How deep is 'Maoism' in India?

 The loss of a soldier in the hands of Pakistan or China sparked a frenzy of revenge across India.

 The loss of 22 soldiers in Chhattisgarh, however, was covered by the country's media in a low voice, shamefully. Politicians have also stopped mourning this 'tragic' incident.



Almost no one in India is interested in finding out why the 'Maoist problem' is not coming to an end, despite years of searching and eliminating armed protesters in impoverished areas with huge military capabilities. 

Because the result of such an investigation is very embarrassing for India which is relatively ahead economically. Politicians do not want to take that responsibility.

A huge disaster at the hands of a small guerrilla group

The tradition of so-called Maoist attacks in Maharashtra, Telangana and the Chhattisgarh region bordering Andhra Pradesh is quite old. The latest attack took place on April 3 in the southernmost district of Sukma.

 Many state forces have been involved in joint operations. About 1,600 state troops were involved in the operation. 

It is indeed a military puzzle to have such a large force crash into the hands of a relatively small guerrilla group with ordinary armed weak bodies.

Not only were 22 soldiers killed, but at least twice as many were wounded. Some have even been abducted. The casualties of the Maoists are not less. 

A significant number of arms of the government were also lost in this operation. For good reason, Home Minister Amit Shah left the election campaign in Assam and fled to Chhattisgarh. 

An autopsy is currently underway on the defeat of Indian forces in the 'conflict' on April 3.

The causes behind the increase of damage in March-April


State forces regularly kill Maoists in different parts of India. Little is known about the details of these ruthless campaigns.

 No one is interested in investigating who are the Maoists and who are the agitated poor people of the jungle area. 

These do not go with nationalism as a product now. However, when a large number of state soldiers died, there was an uproar. 

The day before the April 3 incident, five commandos were killed in a mine blast in the neighbouring Narayanpur district. 

These media outlets did not cover the news due to the festive mode of the election in five states of the country. As if these soldiers died on the border of Pakistan or China, it would be an outcry.

The Maoists rarely come out of their bases and carry out operations. The type of their ambush is mostly defensive and to discourage state forces from entering jungle areas.


There have been seven incidents in India so far in which more than 15 soldiers have been killed by the Maoists in a single ambush. In 2010, seventy-six soldiers were killed in a three-hour clash. 

That happened in Chhattisgarh too and in April. Before the monsoon in March-April, the Indian forces launched a major operation in the Bastar region and the number of casualties increased.

The Maoists rarely come out of their bases and carry out operations. The type of their ambush is mostly defensive and to discourage state forces from entering jungle areas.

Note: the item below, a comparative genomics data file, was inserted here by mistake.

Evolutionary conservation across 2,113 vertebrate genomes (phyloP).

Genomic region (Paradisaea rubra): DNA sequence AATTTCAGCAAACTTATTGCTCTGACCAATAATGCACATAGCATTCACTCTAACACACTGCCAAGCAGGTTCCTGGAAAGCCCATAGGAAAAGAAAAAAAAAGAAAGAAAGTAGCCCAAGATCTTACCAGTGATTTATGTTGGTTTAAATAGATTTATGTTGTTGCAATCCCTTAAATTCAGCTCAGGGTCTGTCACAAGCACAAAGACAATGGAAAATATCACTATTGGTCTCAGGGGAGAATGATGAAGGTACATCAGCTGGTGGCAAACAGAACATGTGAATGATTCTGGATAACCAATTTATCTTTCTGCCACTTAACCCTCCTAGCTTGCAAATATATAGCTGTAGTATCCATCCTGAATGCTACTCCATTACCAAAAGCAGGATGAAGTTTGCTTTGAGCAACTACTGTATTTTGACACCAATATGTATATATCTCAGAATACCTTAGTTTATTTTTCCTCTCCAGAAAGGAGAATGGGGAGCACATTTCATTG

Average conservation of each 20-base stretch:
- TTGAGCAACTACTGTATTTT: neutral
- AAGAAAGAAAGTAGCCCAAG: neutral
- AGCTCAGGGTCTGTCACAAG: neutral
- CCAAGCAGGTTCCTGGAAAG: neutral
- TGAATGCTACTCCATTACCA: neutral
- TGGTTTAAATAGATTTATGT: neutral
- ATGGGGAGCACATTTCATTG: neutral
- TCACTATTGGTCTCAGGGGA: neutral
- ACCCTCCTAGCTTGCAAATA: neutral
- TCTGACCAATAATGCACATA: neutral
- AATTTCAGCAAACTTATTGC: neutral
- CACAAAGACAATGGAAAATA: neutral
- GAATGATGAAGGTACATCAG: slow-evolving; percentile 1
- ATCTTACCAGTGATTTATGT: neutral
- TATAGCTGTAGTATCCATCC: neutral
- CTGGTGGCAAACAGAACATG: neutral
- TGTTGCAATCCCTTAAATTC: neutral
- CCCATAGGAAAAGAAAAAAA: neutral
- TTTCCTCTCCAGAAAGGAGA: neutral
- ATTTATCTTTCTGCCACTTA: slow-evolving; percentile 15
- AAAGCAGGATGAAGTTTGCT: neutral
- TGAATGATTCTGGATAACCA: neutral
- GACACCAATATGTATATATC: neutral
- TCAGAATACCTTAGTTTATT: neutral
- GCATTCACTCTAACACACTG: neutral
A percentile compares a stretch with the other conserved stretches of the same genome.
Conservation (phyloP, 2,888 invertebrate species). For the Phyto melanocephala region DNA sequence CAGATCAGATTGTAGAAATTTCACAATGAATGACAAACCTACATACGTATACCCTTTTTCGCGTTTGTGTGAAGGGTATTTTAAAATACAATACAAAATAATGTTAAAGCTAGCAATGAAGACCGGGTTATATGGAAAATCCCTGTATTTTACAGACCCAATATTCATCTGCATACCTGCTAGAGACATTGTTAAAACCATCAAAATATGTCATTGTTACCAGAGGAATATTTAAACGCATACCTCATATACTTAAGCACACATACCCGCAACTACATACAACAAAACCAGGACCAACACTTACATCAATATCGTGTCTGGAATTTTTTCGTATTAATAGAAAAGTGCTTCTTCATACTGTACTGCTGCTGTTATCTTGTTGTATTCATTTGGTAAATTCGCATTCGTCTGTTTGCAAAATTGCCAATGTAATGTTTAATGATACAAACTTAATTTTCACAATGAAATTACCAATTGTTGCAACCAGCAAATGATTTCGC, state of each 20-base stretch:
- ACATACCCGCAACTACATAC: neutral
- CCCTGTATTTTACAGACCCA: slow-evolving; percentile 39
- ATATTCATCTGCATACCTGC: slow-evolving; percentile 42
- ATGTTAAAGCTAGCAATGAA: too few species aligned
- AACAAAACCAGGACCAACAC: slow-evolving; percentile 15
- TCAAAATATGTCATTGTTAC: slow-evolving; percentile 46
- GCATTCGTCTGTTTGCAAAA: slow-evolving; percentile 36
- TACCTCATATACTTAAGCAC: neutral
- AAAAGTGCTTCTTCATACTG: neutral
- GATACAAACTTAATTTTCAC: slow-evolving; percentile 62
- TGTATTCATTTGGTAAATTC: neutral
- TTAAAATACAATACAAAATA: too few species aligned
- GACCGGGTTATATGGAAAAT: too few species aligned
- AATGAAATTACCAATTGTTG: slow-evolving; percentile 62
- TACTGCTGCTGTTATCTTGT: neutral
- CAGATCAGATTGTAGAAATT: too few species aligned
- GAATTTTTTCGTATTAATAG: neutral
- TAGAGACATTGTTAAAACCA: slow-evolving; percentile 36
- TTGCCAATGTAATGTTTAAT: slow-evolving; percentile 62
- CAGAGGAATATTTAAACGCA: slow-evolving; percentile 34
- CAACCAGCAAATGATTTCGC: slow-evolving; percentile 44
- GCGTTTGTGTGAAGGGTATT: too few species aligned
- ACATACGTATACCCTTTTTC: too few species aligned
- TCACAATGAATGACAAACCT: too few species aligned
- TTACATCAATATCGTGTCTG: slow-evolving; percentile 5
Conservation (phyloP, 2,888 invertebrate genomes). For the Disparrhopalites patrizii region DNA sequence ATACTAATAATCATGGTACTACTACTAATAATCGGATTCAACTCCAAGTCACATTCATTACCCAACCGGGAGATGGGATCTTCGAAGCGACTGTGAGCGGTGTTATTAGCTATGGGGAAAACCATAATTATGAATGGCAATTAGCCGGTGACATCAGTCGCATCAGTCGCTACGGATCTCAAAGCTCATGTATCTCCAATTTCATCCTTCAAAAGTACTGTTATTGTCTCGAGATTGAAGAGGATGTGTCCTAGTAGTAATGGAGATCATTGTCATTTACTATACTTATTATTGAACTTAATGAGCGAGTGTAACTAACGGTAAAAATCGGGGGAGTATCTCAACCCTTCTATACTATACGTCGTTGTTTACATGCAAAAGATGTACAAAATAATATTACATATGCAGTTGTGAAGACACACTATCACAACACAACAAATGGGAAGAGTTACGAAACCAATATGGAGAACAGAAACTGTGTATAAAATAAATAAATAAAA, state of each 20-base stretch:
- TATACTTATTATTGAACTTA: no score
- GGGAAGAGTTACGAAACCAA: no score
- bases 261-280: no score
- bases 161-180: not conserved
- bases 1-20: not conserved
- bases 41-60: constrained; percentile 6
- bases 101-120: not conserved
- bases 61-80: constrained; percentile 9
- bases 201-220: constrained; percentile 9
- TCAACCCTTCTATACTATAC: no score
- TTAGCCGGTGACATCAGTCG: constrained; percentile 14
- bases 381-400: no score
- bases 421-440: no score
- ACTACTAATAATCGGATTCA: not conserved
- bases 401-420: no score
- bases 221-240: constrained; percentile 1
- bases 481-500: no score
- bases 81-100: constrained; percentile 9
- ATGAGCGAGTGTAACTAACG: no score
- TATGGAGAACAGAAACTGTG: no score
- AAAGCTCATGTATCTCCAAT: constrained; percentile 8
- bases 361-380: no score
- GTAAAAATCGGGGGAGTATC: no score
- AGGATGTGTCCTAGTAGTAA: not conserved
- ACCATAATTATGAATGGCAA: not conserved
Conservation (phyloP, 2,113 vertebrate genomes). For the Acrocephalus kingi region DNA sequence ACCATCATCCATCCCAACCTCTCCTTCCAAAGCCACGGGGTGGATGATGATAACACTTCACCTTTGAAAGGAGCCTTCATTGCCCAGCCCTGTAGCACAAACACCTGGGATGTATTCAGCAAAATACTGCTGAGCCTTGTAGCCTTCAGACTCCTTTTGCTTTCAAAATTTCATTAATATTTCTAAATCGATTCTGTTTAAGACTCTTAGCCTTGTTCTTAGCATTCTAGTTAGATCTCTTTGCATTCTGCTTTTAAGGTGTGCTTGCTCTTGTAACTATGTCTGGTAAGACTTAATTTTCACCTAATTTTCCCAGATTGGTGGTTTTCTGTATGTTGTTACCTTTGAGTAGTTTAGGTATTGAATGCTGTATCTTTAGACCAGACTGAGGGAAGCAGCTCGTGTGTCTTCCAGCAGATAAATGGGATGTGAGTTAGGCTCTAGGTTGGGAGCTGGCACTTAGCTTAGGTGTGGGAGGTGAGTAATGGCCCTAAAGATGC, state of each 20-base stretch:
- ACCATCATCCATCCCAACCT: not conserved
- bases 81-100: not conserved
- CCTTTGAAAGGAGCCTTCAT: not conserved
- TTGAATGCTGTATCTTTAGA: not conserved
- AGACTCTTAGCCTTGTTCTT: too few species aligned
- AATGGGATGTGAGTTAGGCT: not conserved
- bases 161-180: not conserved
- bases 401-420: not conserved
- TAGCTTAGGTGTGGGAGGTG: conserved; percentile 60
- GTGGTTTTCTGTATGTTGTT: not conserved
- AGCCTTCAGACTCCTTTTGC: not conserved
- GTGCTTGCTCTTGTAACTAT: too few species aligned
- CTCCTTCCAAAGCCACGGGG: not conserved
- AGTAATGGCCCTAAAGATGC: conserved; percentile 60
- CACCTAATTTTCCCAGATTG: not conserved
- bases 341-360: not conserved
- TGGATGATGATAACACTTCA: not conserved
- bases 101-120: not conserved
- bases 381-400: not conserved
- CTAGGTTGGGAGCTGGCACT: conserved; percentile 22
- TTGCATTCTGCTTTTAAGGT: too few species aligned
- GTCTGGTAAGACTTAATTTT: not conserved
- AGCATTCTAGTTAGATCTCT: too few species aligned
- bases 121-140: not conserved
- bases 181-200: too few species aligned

Their defensive ambush has also declined in recent years. This is mainly due to the extensive campaigns of various state agencies.

 In recent years, India has been increasing military investment to curb political and armed activities in poor areas. 

The fact that these investments and campaigns are not usually discussed is that the so-called Maoists and the soldiers who have come to fight against them are both parts of the same poor population.

The spread of Maoism is not a military problem

The tradition of armed transformational politics in India is very old. The Naxalbari movement in West Bengal gave it special impetus. 

Even though the fire of 54 years ago has stopped now, this style of politics is continuing in many areas including Chhattisgarh, Bihar, Jharkhand and Andhra. 

Especially in various indigenous poor areas. After West Bengal, until 1970, the influence of this politics was on Andhra Pradesh.

 Then its heat was transferred across the Godagari river in Andhra to the Bastar region of Chhattisgarh.

In addition to these regional pockets, Maoist politics has ideological influence in the form of unarmed intellectuals among the urban middle class. 

The influence of such ideology can be seen among the youth at the university level. Which is commonly referred to as 'Urban Maoism' by the Indian media. 

But there is also the extreme misuse of the word 'urban Maoism'. There are also countless examples of those who speak out against social inequality.

Politicians want to portray the Maoist problem as a military problem. But it is rooted in poverty and the corporate aggression to seize mineral and natural resources in tribal areas. 

Constitutional democratic politics is missing in most of the affected areas. Mainstream politicians are so preoccupied with money-mixing politics that their attention to the dangers of the lower strata of society is negligible. 

That emptiness draws the poor people to armed activities. The more people are protesting, the more militarily they are being answered by increasing the number of soldiers in those areas and spreading the intelligence network.